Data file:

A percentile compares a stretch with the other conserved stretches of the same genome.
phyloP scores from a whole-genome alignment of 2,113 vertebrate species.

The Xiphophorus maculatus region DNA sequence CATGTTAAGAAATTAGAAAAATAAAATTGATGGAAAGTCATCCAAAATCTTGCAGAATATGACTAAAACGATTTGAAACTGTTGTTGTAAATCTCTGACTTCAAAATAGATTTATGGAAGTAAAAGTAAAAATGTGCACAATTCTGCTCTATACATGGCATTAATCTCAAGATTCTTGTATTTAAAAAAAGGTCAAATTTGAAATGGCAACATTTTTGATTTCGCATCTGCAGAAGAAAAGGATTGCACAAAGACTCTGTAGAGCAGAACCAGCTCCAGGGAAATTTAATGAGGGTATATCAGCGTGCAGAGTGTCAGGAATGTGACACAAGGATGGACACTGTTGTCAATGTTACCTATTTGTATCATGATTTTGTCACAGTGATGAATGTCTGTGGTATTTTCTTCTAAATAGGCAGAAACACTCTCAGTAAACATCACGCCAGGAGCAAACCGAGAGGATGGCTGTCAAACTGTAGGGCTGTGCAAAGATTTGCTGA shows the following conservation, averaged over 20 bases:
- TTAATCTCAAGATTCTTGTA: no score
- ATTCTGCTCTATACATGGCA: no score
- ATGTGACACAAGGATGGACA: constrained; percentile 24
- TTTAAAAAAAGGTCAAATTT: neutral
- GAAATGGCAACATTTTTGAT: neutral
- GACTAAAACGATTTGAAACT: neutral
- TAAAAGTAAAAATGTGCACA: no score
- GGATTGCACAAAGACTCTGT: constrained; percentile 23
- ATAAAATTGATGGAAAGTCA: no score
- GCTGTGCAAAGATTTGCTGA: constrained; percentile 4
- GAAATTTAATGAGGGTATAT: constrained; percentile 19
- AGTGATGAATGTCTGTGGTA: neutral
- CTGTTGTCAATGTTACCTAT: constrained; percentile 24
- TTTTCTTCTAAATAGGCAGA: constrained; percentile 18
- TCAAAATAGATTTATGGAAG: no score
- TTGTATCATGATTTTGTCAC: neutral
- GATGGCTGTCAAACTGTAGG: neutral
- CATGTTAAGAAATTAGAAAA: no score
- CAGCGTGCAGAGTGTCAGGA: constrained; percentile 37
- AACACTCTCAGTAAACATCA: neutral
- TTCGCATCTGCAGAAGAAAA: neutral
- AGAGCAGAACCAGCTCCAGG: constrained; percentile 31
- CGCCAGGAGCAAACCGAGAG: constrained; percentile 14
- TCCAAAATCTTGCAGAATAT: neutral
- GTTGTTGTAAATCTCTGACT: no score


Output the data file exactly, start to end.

A percentile compares a stretch with the other conserved stretches of the same genome.
phyloP scores from a whole-genome alignment of 2,113 vertebrate species.

The Xiphophorus maculatus region DNA sequence CATGTTAAGAAATTAGAAAAATAAAATTGATGGAAAGTCATCCAAAATCTTGCAGAATATGACTAAAACGATTTGAAACTGTTGTTGTAAATCTCTGACTTCAAAATAGATTTATGGAAGTAAAAGTAAAAATGTGCACAATTCTGCTCTATACATGGCATTAATCTCAAGATTCTTGTATTTAAAAAAAGGTCAAATTTGAAATGGCAACATTTTTGATTTCGCATCTGCAGAAGAAAAGGATTGCACAAAGACTCTGTAGAGCAGAACCAGCTCCAGGGAAATTTAATGAGGGTATATCAGCGTGCAGAGTGTCAGGAATGTGACACAAGGATGGACACTGTTGTCAATGTTACCTATTTGTATCATGATTTTGTCACAGTGATGAATGTCTGTGGTATTTTCTTCTAAATAGGCAGAAACACTCTCAGTAAACATCACGCCAGGAGCAAACCGAGAGGATGGCTGTCAAACTGTAGGGCTGTGCAAAGATTTGCTGA shows the following conservation, averaged over 20 bases:
- TTAATCTCAAGATTCTTGTA: no score
- ATTCTGCTCTATACATGGCA: no score
- ATGTGACACAAGGATGGACA: constrained; percentile 24
- TTTAAAAAAAGGTCAAATTT: neutral
- GAAATGGCAACATTTTTGAT: neutral
- GACTAAAACGATTTGAAACT: neutral
- TAAAAGTAAAAATGTGCACA: no score
- GGATTGCACAAAGACTCTGT: constrained; percentile 23
- ATAAAATTGATGGAAAGTCA: no score
- GCTGTGCAAAGATTTGCTGA: constrained; percentile 4
- GAAATTTAATGAGGGTATAT: constrained; percentile 19
- AGTGATGAATGTCTGTGGTA: neutral
- CTGTTGTCAATGTTACCTAT: constrained; percentile 24
- TTTTCTTCTAAATAGGCAGA: constrained; percentile 18
- TCAAAATAGATTTATGGAAG: no score
- TTGTATCATGATTTTGTCAC: neutral
- GATGGCTGTCAAACTGTAGG: neutral
- CATGTTAAGAAATTAGAAAA: no score
- CAGCGTGCAGAGTGTCAGGA: constrained; percentile 37
- AACACTCTCAGTAAACATCA: neutral
- TTCGCATCTGCAGAAGAAAA: neutral
- AGAGCAGAACCAGCTCCAGG: constrained; percentile 31
- CGCCAGGAGCAAACCGAGAG: constrained; percentile 14
- TCCAAAATCTTGCAGAATAT: neutral
- GTTGTTGTAAATCTCTGACT: no score